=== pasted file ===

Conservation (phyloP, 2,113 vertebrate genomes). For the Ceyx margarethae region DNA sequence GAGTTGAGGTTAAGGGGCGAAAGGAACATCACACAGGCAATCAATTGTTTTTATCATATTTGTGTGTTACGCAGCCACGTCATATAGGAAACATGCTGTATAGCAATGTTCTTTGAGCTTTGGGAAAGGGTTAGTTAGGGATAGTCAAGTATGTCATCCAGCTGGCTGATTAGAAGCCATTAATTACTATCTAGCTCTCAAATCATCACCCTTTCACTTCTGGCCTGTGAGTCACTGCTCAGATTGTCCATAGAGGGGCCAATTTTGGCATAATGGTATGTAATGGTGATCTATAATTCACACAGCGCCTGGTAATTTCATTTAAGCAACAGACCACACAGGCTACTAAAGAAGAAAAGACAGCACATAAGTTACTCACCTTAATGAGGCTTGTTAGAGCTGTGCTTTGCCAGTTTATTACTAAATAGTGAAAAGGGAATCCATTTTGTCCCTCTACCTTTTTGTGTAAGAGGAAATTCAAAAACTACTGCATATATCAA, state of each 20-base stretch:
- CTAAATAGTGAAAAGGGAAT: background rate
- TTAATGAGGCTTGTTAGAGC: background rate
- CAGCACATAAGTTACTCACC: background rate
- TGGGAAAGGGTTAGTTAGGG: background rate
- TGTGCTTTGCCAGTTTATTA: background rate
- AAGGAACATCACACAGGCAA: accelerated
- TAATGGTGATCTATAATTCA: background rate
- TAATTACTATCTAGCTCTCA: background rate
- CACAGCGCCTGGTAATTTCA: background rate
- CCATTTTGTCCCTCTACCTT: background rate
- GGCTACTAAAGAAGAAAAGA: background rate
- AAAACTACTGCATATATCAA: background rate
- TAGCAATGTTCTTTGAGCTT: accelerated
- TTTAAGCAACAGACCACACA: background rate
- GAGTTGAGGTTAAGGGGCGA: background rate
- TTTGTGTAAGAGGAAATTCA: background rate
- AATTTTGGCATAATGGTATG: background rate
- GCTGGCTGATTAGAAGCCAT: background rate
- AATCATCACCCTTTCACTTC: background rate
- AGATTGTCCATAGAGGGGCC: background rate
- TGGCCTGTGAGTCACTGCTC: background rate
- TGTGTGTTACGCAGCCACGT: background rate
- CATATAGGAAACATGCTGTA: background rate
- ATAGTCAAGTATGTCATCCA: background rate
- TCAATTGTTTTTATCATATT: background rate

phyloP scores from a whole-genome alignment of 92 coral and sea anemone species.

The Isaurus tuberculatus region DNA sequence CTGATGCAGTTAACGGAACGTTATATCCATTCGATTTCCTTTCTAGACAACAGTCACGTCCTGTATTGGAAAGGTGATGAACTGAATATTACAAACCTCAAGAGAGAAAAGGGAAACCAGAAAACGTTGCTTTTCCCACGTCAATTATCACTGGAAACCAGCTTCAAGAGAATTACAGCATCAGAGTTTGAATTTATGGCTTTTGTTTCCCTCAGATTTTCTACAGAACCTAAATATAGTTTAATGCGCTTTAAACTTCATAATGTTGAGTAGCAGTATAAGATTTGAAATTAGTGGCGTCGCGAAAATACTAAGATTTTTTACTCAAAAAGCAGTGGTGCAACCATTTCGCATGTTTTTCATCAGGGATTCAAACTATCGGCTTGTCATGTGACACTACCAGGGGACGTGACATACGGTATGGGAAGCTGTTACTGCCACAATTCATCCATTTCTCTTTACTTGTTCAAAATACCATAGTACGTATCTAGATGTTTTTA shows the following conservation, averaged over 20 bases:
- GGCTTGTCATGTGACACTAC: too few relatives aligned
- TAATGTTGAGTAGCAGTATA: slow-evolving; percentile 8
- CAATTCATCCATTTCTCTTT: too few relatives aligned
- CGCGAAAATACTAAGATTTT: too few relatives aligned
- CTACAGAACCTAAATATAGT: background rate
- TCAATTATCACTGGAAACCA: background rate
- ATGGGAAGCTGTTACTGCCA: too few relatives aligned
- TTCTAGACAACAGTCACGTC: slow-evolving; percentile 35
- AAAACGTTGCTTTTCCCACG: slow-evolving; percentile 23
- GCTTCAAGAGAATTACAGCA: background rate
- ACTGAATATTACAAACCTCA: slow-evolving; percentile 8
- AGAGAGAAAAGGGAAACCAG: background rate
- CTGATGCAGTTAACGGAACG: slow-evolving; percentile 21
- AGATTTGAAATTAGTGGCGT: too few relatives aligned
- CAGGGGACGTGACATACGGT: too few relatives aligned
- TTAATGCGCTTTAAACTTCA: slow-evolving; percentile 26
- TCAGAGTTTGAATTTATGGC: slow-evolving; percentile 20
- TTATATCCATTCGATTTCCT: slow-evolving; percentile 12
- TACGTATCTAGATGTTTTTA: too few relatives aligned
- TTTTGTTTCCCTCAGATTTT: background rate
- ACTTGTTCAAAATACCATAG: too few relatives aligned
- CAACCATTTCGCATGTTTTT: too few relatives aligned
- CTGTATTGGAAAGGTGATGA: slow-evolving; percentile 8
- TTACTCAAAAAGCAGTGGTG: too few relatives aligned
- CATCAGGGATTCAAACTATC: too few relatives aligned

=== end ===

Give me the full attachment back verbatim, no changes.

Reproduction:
Conservation (phyloP, 2,113 vertebrate genomes). For the Ceyx margarethae region DNA sequence GAGTTGAGGTTAAGGGGCGAAAGGAACATCACACAGGCAATCAATTGTTTTTATCATATTTGTGTGTTACGCAGCCACGTCATATAGGAAACATGCTGTATAGCAATGTTCTTTGAGCTTTGGGAAAGGGTTAGTTAGGGATAGTCAAGTATGTCATCCAGCTGGCTGATTAGAAGCCATTAATTACTATCTAGCTCTCAAATCATCACCCTTTCACTTCTGGCCTGTGAGTCACTGCTCAGATTGTCCATAGAGGGGCCAATTTTGGCATAATGGTATGTAATGGTGATCTATAATTCACACAGCGCCTGGTAATTTCATTTAAGCAACAGACCACACAGGCTACTAAAGAAGAAAAGACAGCACATAAGTTACTCACCTTAATGAGGCTTGTTAGAGCTGTGCTTTGCCAGTTTATTACTAAATAGTGAAAAGGGAATCCATTTTGTCCCTCTACCTTTTTGTGTAAGAGGAAATTCAAAAACTACTGCATATATCAA, state of each 20-base stretch:
- CTAAATAGTGAAAAGGGAAT: background rate
- TTAATGAGGCTTGTTAGAGC: background rate
- CAGCACATAAGTTACTCACC: background rate
- TGGGAAAGGGTTAGTTAGGG: background rate
- TGTGCTTTGCCAGTTTATTA: background rate
- AAGGAACATCACACAGGCAA: accelerated
- TAATGGTGATCTATAATTCA: background rate
- TAATTACTATCTAGCTCTCA: background rate
- CACAGCGCCTGGTAATTTCA: background rate
- CCATTTTGTCCCTCTACCTT: background rate
- GGCTACTAAAGAAGAAAAGA: background rate
- AAAACTACTGCATATATCAA: background rate
- TAGCAATGTTCTTTGAGCTT: accelerated
- TTTAAGCAACAGACCACACA: background rate
- GAGTTGAGGTTAAGGGGCGA: background rate
- TTTGTGTAAGAGGAAATTCA: background rate
- AATTTTGGCATAATGGTATG: background rate
- GCTGGCTGATTAGAAGCCAT: background rate
- AATCATCACCCTTTCACTTC: background rate
- AGATTGTCCATAGAGGGGCC: background rate
- TGGCCTGTGAGTCACTGCTC: background rate
- TGTGTGTTACGCAGCCACGT: background rate
- CATATAGGAAACATGCTGTA: background rate
- ATAGTCAAGTATGTCATCCA: background rate
- TCAATTGTTTTTATCATATT: background rate

phyloP scores from a whole-genome alignment of 92 coral and sea anemone species.

The Isaurus tuberculatus region DNA sequence CTGATGCAGTTAACGGAACGTTATATCCATTCGATTTCCTTTCTAGACAACAGTCACGTCCTGTATTGGAAAGGTGATGAACTGAATATTACAAACCTCAAGAGAGAAAAGGGAAACCAGAAAACGTTGCTTTTCCCACGTCAATTATCACTGGAAACCAGCTTCAAGAGAATTACAGCATCAGAGTTTGAATTTATGGCTTTTGTTTCCCTCAGATTTTCTACAGAACCTAAATATAGTTTAATGCGCTTTAAACTTCATAATGTTGAGTAGCAGTATAAGATTTGAAATTAGTGGCGTCGCGAAAATACTAAGATTTTTTACTCAAAAAGCAGTGGTGCAACCATTTCGCATGTTTTTCATCAGGGATTCAAACTATCGGCTTGTCATGTGACACTACCAGGGGACGTGACATACGGTATGGGAAGCTGTTACTGCCACAATTCATCCATTTCTCTTTACTTGTTCAAAATACCATAGTACGTATCTAGATGTTTTTA shows the following conservation, averaged over 20 bases:
- GGCTTGTCATGTGACACTAC: too few relatives aligned
- TAATGTTGAGTAGCAGTATA: slow-evolving; percentile 8
- CAATTCATCCATTTCTCTTT: too few relatives aligned
- CGCGAAAATACTAAGATTTT: too few relatives aligned
- CTACAGAACCTAAATATAGT: background rate
- TCAATTATCACTGGAAACCA: background rate
- ATGGGAAGCTGTTACTGCCA: too few relatives aligned
- TTCTAGACAACAGTCACGTC: slow-evolving; percentile 35
- AAAACGTTGCTTTTCCCACG: slow-evolving; percentile 23
- GCTTCAAGAGAATTACAGCA: background rate
- ACTGAATATTACAAACCTCA: slow-evolving; percentile 8
- AGAGAGAAAAGGGAAACCAG: background rate
- CTGATGCAGTTAACGGAACG: slow-evolving; percentile 21
- AGATTTGAAATTAGTGGCGT: too few relatives aligned
- CAGGGGACGTGACATACGGT: too few relatives aligned
- TTAATGCGCTTTAAACTTCA: slow-evolving; percentile 26
- TCAGAGTTTGAATTTATGGC: slow-evolving; percentile 20
- TTATATCCATTCGATTTCCT: slow-evolving; percentile 12
- TACGTATCTAGATGTTTTTA: too few relatives aligned
- TTTTGTTTCCCTCAGATTTT: background rate
- ACTTGTTCAAAATACCATAG: too few relatives aligned
- CAACCATTTCGCATGTTTTT: too few relatives aligned
- CTGTATTGGAAAGGTGATGA: slow-evolving; percentile 8
- TTACTCAAAAAGCAGTGGTG: too few relatives aligned
- CATCAGGGATTCAAACTATC: too few relatives aligned